It Started with an Idea
The Taking Texas with Me (TM) pen started off as an idea, an idea on how to take two of the most prolific natural products of the Texas landscape and combine them into something unique and useful.
Dr. James Sutton of Pleasanton, Texas (now mostly retired from his practice as a psychologist), hit on the idea of creating a completely hand-turned ballpoint pen made from mesquite and prickly pear cactus. That’s right, Jim desired to create a uniquely “Texas” pen that was actually made from “pieces” of Texas, then certify them as such. As things went along, other materials were added to this concept. Result: An awesome, original and unique truly Texas gift that will definitely create an impression.
A very important part of the production of this special line of writing products, however, is Tom Hester, the company’s master craftsman. That’s Tom in the photo; he’s creating a pen from mesquite and the antler of a white tail deer.
(Tom and Jim go a long way back, all the way back to Vietnam in the very late 60’s, where Tom, a marine, and Jim, a sailor, jimtom2worked for the Naval Security Group as a part of the Third Marine Amphibious Force in I Corps. And, oh yes, they happen to be brothers-in-law. Jim is on the left and Tom is on the right in this photo taken in DaNang, South Vietnam, 1969.)
These two items, wood from the mesquite tree (Prosopis) and prickly pear cactus (Opuntia), are harvested in south Texas and combined to create this truly unique keepsake. The colors, texture and markings on each piece are completely natural. The pens use the standard and readily available Cross(R) pen refills.
Our Pens: “Just Mesquite” Pen, Mesquite and Antler Pen, Mesquite and Cactus Pen, Mesquite and Liveoak Pen, Mesquite and Turquoise Pen, Special Collector’s Set, Refills: Ordering and Replacing, One-year Warranty
The Mesquite Tree:These trees are generally small and scrubby, especially in drier parts of the state. Mesquite trees growing along rivers and creeks are larger, generally yielding pieces of the prized wood for accessory items and even fine furniture. With age, mesquite wood becomes even richer and darker in color.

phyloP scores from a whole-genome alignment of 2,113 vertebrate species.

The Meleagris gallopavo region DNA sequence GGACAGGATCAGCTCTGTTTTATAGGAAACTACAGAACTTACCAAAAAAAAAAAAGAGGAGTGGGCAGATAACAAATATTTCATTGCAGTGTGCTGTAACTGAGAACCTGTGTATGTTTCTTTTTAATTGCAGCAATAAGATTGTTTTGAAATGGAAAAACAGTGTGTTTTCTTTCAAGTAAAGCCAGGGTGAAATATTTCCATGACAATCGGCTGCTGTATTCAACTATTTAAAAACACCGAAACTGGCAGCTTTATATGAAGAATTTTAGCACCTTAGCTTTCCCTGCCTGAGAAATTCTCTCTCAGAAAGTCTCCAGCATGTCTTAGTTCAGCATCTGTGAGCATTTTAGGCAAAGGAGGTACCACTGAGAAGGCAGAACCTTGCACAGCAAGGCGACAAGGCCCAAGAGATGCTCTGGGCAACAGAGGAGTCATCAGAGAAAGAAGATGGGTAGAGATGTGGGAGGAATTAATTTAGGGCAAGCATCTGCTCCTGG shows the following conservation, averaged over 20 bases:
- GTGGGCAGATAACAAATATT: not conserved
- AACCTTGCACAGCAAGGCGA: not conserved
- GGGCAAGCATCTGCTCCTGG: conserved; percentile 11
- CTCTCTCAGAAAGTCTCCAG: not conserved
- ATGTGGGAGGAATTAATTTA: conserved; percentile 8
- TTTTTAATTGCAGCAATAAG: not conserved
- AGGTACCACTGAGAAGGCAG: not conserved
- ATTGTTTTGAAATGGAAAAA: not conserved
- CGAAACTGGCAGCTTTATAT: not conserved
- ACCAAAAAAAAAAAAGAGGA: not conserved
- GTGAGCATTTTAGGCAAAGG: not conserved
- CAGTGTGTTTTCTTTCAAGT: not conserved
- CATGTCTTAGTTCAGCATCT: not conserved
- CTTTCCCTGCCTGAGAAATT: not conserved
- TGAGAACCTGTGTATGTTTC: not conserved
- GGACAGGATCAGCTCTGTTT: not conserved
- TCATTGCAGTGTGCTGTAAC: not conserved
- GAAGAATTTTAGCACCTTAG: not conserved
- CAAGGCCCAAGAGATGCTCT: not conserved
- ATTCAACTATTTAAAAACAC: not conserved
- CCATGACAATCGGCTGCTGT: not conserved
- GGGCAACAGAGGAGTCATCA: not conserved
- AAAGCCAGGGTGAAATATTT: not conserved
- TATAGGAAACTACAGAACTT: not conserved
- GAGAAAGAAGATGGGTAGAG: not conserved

The flat pads of the prickly pear cactus can be made into a vegetable dish, while the round pear “apples” (red when ripe) of the cactus are considered a fruit … a dessert. Even today, Texas ranchers feed cactus to cattle in times of drought by burning off the thorns of the plants with a torch. This is called “burning pear.” Wild patches of prickly pear like this one can be unforgiving. One must handle it carefully.
The most delicate part of making this special writing implement involves converting this raw cactus into a component for the Taking Texas with Me(TM) Pen; it’s called the Duracacting Process(SM). The pads of the prickly pear are processed thorns and all into a (pretty gross) slurry that is dehydrated in natural Texas sunshine. Then it’s processed again and skillfully combined with a resin-based material to make it durable and permanent. It this step isn’t perfectly executed, the result either ends up being a useless chunk of gummy goo, or a block of cactus so brittle it shatters when touched with a lathe tool. (Pieces of the cactus and the thorns clearly can be seen in the center part of the finished pen.)
On the Lathe: Here’s a picture of two halves of a mesquite and cactus pen all glued up and being turned on the lathe. A very sharp tool called a gouge is used to slowly turn the wood and cactus pieces into two halves of a pen.
When the pen halves are turned, sanded and finished to a glassy shine, they’re ready to be taken off the lathe and fitted with gold or chrome appointments.